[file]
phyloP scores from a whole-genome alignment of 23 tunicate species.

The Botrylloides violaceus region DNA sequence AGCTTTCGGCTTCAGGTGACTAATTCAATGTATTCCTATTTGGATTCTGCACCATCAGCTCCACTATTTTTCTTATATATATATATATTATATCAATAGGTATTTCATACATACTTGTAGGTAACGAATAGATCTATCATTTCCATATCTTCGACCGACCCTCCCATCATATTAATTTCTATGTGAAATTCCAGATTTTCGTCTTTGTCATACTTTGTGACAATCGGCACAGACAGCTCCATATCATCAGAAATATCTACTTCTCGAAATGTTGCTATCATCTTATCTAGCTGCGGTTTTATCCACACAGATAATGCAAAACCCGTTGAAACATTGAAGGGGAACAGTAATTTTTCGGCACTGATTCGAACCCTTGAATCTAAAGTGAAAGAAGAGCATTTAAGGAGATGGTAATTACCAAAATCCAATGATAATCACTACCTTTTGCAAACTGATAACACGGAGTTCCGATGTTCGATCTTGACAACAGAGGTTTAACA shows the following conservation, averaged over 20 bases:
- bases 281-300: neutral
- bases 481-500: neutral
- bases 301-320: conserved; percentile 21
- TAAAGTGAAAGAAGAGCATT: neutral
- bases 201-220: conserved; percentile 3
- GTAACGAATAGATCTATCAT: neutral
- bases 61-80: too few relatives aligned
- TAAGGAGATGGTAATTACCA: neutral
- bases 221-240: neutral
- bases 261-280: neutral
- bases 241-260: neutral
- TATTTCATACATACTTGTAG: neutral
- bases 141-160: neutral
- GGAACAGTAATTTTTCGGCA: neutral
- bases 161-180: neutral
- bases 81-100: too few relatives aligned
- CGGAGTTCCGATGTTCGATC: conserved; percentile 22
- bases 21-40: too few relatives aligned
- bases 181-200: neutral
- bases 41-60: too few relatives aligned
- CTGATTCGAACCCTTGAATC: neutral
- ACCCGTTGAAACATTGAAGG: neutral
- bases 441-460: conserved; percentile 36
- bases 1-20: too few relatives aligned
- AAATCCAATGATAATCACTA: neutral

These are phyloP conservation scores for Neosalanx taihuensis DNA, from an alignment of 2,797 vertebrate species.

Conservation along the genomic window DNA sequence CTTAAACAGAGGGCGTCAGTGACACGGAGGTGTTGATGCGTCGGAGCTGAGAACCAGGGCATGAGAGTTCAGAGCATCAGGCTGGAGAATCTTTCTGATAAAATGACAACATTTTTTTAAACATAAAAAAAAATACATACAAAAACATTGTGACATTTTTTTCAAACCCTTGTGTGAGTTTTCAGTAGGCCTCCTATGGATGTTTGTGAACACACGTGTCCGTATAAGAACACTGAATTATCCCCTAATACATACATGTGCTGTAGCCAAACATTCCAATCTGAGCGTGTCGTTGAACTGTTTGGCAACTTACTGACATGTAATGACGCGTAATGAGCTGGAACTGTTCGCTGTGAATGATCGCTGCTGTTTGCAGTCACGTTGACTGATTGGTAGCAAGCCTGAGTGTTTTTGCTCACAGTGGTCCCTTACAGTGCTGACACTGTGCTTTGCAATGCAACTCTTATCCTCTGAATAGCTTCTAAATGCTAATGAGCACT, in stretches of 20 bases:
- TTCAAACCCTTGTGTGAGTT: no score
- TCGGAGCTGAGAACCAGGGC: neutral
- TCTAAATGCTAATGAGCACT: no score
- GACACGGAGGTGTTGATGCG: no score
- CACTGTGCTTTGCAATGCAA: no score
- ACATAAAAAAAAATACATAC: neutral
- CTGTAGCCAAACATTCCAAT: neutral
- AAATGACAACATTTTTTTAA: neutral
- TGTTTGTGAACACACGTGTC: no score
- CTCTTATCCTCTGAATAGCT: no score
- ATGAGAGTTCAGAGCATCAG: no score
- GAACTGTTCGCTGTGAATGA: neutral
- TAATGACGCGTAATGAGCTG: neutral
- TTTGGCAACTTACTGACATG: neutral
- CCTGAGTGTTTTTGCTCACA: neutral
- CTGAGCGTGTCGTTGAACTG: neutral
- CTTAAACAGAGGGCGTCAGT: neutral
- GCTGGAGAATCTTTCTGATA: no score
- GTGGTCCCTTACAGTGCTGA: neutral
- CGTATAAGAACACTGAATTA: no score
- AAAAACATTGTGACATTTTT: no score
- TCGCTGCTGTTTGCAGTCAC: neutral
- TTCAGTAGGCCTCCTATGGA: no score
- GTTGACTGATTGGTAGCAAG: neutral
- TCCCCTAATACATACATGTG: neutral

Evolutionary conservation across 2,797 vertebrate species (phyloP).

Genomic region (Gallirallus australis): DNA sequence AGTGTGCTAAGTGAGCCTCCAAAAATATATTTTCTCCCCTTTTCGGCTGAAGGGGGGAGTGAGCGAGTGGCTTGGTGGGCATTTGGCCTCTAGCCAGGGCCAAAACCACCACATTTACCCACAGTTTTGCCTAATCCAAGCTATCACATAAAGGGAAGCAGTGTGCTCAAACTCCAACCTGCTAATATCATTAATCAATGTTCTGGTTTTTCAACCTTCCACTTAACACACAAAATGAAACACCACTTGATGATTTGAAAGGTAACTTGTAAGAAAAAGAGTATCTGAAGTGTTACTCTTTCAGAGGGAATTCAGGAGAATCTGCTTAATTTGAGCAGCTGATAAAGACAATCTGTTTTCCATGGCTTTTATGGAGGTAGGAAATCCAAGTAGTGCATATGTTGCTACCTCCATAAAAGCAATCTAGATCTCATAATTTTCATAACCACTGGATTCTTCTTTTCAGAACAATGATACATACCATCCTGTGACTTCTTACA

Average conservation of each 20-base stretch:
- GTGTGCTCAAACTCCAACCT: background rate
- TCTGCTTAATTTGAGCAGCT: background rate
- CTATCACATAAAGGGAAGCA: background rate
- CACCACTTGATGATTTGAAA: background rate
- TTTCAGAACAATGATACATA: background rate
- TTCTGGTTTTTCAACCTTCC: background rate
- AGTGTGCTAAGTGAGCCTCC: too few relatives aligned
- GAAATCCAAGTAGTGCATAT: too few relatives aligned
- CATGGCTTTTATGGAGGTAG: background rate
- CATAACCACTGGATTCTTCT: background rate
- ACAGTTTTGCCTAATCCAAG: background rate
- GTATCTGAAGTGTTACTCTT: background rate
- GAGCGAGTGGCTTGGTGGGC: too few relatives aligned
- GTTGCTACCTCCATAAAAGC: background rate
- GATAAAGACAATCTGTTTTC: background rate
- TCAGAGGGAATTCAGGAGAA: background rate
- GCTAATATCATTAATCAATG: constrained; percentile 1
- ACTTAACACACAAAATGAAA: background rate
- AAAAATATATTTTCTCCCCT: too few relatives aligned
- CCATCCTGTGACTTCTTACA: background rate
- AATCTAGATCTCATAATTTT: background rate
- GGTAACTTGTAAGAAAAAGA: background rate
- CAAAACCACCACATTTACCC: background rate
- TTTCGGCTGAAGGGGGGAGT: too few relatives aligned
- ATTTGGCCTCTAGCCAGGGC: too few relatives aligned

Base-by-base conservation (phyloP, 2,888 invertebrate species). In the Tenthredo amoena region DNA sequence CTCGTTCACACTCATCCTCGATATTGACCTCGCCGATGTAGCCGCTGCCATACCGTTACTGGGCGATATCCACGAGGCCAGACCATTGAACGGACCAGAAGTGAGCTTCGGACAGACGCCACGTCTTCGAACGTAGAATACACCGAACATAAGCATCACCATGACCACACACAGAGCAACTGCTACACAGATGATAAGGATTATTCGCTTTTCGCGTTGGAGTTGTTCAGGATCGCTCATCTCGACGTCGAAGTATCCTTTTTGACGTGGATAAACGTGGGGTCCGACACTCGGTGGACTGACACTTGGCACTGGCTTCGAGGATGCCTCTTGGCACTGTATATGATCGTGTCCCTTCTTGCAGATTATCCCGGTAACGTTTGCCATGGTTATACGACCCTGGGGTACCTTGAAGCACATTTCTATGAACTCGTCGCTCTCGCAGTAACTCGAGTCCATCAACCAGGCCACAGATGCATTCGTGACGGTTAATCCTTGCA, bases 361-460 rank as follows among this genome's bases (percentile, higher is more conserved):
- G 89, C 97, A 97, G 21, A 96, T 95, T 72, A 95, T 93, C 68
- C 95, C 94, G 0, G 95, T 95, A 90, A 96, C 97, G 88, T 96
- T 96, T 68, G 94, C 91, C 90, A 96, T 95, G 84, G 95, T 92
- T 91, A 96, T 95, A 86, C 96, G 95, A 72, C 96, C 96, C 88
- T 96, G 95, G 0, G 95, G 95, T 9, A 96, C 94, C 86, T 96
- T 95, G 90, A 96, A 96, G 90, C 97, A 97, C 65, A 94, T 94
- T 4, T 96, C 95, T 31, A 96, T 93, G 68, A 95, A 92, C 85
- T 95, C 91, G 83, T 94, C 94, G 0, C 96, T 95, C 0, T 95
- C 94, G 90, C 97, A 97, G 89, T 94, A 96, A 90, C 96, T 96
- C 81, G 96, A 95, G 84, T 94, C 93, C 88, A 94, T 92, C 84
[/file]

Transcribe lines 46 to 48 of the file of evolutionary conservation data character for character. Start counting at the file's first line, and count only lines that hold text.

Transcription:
- CTTAAACAGAGGGCGTCAGT: neutral
- GCTGGAGAATCTTTCTGATA: no score
- GTGGTCCCTTACAGTGCTGA: neutral